I’m sure that many of us who are reading now this article have struggled to track actions inside PDF files. PDFs are broadly used to present informational content in a widely shared document format. Although they are a proprietary Adobe format, not much effort has been made to provide a fully integrated and comprehensive client-side tracking solution for SiteCatalyst.


Specifically, one of the main problems occurs when a full working JavaScript functionality is needed inside the PDF files. As analysts, it is indeed important for us to understand how to track user journeys on PDF documents. Moreover, PDFs now may contain hyperlinks to other pages and even to other PDF files. Every time a PDF-to-PDF link is clicked, the second document cannot be computed into its “File Downloads” count.

Under the Adobe SiteCatalyst implementation analyst lenses, I tried to focus this article on those cases when no JavaScript can be written on a page.

Surely, one of the greatest advantages in these cases is to have a tailored tracking system that allows us to track what we firstly classified as “untraceable” and made us surrender.

What to do in these cases? How to design a technology able to push some relevant information into SiteCatalyst servers and without JavaScript coming to help?


Now it’s going to be technical, so bear with us for the following steps.

When a PDF is linked to another PDF via a CTA, no tags can fire natively on the first document. The solution proposed here is based on the creation of a dummy landing page, which hosts an XML code. This page contains a Custom XML Tracker that pushes user defined variable values into the Adobe Marketing Cloud and, at the same time, performs a redirect to the desired URL (second PDF to be opened). The solution is fully supported and documented by Adobe under the name of “Data Insertion API” (see Adobe references for full details). It entails two main methods for actioning the strategy: HTTP POST and HTTP GET.

In our case, we will focus more on the HTTP GET method.

This method submits data to the Data Insertion URL in a query-string format that supports shortened variable names. The values populating the props and evars on the dummy page XML code are taken directly from the query string parameters on the linked URL. In this way, all that is defined by the implementation analyst after the “?” is pushed directly into Omniture servers via the custom XML tracker. Instead of using JavaScript to transmit data to the Adobe servers, server-side data collections happens solely in web browser requests and web server responses.

XML Tracker URL

http://mycustomtracker.php?PDFtoPDF=[Custom defined Value – Displayed in Omniture]&url=[your linked PDF URL – Where to redirect]&ref=[your source PDF filename – Displayed in the referrer report]

-mycustomtracker.php Is the page on your server where the XML custom tracker is implemented. It pushes the parameters the query string directly into user defined props in Omniture and actions the correct redirect.

-PDFtoPDF: Is the custom value defined by you. it identifies the connection to the second PDF file and stores it’s value in a prop. The prop should be previously set-up for reporting on this new download type.

-URL: is the destination URL of the linked PDF.

-ref: Is the source PDF. It will recored the source file under referrers or any other custom report. http://mycustomtracker.php?PDFtoPDF=PDF_B_Download&url=www.yoursite.com/PDF_B.pdf&ref=PDF_Bfrom PDF_A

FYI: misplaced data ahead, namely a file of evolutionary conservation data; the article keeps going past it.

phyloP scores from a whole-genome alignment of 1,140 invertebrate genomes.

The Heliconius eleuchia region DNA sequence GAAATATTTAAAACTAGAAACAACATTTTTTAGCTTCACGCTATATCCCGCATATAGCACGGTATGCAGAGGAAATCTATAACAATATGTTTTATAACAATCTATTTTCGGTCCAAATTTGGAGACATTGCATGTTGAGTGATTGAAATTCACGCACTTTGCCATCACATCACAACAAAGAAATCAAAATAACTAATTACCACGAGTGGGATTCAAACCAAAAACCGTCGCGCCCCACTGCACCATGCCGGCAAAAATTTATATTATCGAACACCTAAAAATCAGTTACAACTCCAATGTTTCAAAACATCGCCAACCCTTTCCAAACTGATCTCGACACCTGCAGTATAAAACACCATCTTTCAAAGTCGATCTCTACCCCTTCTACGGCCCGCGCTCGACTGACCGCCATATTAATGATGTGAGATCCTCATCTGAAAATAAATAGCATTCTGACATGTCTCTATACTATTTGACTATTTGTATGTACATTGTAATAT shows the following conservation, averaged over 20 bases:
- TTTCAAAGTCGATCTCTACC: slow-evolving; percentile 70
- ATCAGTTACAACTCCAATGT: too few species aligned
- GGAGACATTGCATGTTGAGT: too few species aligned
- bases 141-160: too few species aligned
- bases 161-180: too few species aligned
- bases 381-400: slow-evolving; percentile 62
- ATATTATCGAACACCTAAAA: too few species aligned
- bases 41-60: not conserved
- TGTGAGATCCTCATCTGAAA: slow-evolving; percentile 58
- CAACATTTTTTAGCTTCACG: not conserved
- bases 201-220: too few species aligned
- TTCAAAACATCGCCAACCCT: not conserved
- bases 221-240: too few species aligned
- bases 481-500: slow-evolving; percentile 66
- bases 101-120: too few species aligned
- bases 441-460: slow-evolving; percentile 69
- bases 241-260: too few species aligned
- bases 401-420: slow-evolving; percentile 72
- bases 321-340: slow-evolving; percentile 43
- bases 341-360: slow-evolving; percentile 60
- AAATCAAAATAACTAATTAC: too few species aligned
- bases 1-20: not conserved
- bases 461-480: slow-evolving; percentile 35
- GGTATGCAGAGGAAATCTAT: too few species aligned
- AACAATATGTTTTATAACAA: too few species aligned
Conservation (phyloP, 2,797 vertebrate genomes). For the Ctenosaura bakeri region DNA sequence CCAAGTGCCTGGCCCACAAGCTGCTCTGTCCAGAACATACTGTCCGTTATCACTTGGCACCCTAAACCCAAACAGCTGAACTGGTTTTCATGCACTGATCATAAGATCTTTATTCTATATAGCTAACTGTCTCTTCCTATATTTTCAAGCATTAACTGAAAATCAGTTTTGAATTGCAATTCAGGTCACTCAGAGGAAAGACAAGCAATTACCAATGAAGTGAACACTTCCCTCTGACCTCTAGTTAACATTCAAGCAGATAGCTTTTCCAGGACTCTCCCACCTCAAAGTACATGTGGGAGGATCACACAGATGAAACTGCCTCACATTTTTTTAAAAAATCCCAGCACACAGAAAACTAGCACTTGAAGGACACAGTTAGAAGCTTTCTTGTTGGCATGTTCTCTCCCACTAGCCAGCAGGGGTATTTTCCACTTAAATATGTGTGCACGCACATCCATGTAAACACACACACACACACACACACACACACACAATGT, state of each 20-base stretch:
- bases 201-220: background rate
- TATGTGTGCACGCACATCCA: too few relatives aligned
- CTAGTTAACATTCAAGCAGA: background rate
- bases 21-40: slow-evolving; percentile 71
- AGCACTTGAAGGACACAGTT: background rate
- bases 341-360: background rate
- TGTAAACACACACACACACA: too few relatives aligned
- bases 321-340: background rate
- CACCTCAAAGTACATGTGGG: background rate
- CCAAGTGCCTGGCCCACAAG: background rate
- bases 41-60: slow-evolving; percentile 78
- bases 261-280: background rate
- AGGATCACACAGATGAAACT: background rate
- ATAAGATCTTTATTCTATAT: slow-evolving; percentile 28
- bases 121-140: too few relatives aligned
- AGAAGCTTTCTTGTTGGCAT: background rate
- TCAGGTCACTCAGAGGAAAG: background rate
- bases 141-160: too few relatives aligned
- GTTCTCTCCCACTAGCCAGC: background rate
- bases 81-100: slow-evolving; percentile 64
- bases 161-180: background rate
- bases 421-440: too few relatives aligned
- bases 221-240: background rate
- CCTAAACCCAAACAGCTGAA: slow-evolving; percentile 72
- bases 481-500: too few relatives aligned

-PDFtoPDF: PDF_B_download will be your record in your custom defined download report

-url: www.yoursite.com/PDF_B.pdf is the destination PDF from the CTA on PDF A

-ref: PDF_B from PDF_A will be the source document in a customer referrer report. N-to-N relations can be pushed.

Why this solution is good for you

When multiple elements with no JavaScript are linked together, it was previously impossible to report on these cross-referenced activities in Omniture. The lack of JavaScript snippets, inside PDFs for example, was not making possible to track whether a new file was downloaded from a source PDF and, therefore, this new download was never counted in Omniture.

This solution is finally increasing the reliability of data collection process and the consequential reporting, avoiding to under report what previously was missing and untraceable from a non-JavaScript element.

Another clear advantage of the Custom XML Tracker is the possibility to fully customise which variable should be pushed into Omniture. Any user defined prop or evar are connected to the user activity within the document. Variables such as s.campaign can now be recorded as a singular instance under its related report. This has also the side beneficial effect to avoid traffic inflation: no pageview or visit is passed through s.pagename since this one can be excluded. If the document contains hyperlinks to a website, it can also be viewed as a source of traffic for the linked page.

The solution can also be applied to track email campaign and enewsletter, whether these are containing a campaign parameter and are linked to any non-JavaScript document.

The limitations of this solution

You must have control over the servers from which you want to collect data and that contains the Custom Tracker. If you use a Content Delivery Network (CDN) to deliver web pages, the server-side data collection described here cannot collect data for those pages. Also, the server-side data collection alone cannot provide cross-domain tracking of site visitors.

Not a lot can still be drawn out about user engagement on the PDF itself. If in one hand it is possible to understand how many clicks a CTA receives, on the other all metrics (such us pages per visit or average time spent on the document) cannot still be tracked with this method.


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